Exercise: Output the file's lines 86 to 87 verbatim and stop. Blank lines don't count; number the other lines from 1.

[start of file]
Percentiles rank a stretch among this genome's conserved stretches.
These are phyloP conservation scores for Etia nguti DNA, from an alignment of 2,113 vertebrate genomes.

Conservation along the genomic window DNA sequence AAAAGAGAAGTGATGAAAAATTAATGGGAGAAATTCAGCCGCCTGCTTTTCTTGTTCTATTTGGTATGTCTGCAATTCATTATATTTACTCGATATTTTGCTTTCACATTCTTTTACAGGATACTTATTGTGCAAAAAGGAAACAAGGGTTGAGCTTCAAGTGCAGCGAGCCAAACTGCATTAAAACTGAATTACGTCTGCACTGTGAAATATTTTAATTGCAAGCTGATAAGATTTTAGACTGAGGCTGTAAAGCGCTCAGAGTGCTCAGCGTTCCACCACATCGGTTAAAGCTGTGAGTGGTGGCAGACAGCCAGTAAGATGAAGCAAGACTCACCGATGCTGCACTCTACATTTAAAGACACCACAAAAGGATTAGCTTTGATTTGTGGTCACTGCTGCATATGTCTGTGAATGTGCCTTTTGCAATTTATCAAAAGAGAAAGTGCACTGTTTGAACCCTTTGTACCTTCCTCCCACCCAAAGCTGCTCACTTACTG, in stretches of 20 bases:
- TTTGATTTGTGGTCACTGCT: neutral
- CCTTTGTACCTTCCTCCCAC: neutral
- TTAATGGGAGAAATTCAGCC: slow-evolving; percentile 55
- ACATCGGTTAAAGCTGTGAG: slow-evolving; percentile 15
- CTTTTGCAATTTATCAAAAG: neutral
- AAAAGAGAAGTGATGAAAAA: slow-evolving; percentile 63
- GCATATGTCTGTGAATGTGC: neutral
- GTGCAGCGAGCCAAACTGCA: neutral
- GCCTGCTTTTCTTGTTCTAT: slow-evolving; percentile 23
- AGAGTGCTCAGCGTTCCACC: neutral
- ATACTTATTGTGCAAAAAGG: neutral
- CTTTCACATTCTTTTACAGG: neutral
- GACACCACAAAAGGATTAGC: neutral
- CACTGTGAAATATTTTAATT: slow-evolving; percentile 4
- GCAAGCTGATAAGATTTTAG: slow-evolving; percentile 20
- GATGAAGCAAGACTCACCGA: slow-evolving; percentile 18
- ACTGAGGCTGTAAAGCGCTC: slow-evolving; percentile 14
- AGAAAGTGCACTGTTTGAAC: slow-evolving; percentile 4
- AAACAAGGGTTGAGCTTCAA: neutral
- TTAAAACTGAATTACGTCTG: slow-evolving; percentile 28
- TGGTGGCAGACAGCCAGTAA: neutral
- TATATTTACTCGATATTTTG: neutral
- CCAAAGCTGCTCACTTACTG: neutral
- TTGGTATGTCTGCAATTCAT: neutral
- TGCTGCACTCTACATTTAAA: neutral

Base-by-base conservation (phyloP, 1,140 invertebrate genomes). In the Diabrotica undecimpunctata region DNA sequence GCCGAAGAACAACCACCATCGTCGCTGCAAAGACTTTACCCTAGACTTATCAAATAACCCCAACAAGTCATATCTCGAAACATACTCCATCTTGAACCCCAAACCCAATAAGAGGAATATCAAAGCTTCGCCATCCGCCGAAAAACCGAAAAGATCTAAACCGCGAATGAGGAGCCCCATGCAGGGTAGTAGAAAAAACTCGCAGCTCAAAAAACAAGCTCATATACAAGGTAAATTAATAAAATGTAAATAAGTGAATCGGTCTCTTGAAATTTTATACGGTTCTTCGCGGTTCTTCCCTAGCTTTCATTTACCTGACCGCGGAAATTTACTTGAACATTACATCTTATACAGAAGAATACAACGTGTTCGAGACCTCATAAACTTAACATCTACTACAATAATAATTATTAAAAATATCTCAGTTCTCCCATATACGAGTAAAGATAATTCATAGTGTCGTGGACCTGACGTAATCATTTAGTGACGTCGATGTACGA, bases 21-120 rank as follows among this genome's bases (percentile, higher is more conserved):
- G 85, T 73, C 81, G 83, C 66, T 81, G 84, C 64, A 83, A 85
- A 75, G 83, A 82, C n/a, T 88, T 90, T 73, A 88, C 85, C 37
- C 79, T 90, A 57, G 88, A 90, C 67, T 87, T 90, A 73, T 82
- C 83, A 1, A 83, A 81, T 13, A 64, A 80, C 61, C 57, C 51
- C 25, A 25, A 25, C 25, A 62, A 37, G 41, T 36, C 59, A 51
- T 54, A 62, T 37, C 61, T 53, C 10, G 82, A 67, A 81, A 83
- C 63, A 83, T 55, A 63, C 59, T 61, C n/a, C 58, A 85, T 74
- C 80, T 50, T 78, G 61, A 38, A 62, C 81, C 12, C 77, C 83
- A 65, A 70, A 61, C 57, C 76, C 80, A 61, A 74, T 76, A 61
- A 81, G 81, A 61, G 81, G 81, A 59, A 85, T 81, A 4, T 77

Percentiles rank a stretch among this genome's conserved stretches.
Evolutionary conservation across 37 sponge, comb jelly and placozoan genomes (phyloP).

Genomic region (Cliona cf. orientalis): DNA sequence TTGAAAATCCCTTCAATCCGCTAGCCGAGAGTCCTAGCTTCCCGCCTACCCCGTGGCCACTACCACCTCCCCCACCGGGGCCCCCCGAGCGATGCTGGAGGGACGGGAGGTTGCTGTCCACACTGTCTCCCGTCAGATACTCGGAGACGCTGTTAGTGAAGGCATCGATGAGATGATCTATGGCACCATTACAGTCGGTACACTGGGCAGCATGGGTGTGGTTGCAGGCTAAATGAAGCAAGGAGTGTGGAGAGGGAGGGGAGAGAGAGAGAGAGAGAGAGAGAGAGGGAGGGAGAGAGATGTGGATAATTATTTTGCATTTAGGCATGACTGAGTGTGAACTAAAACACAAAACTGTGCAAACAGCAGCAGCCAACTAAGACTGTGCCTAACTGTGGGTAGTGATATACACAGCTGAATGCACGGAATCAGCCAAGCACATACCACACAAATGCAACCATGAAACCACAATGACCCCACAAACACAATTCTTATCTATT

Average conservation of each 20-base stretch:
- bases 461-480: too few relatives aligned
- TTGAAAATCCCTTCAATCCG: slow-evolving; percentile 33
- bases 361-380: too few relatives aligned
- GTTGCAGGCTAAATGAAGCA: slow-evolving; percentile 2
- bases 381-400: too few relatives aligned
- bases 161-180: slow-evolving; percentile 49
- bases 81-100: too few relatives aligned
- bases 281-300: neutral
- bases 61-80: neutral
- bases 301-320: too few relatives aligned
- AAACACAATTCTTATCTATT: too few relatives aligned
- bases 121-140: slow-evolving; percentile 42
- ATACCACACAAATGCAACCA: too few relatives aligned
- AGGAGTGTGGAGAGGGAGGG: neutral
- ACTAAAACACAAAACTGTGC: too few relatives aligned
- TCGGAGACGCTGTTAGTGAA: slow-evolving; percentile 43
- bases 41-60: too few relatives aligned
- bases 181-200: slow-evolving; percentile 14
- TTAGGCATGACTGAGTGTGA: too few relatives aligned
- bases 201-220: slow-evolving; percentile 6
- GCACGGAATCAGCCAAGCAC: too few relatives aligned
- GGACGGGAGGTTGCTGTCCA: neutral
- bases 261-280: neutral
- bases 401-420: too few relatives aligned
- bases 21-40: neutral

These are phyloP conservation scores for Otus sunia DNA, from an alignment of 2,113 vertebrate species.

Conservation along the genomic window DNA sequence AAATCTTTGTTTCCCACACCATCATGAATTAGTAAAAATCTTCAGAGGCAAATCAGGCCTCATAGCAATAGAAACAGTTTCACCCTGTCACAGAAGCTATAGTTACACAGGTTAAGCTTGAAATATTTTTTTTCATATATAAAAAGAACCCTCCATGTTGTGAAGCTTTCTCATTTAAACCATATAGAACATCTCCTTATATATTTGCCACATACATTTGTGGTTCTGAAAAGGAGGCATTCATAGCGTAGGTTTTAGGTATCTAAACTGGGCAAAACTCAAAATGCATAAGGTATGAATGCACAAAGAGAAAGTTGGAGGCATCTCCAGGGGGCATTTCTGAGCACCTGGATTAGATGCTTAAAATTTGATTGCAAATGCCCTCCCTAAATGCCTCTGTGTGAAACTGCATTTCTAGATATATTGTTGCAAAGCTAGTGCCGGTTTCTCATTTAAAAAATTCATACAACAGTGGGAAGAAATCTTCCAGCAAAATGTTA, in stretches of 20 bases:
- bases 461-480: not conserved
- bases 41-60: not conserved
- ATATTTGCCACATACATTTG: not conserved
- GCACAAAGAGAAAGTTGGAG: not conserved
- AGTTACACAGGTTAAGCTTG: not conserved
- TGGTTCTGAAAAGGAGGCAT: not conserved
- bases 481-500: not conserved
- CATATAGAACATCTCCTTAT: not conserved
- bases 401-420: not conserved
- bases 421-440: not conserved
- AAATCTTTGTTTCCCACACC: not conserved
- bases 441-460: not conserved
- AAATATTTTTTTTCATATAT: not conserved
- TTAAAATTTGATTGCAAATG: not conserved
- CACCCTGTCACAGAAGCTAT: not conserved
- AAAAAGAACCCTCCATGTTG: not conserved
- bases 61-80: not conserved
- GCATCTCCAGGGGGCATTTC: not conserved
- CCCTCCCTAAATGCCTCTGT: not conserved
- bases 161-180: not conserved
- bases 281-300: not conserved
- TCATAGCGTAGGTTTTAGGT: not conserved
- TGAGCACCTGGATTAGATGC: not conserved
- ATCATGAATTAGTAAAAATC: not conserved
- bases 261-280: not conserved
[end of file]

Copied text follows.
- AAAAAGAACCCTCCATGTTG: not conserved
- bases 61-80: not conserved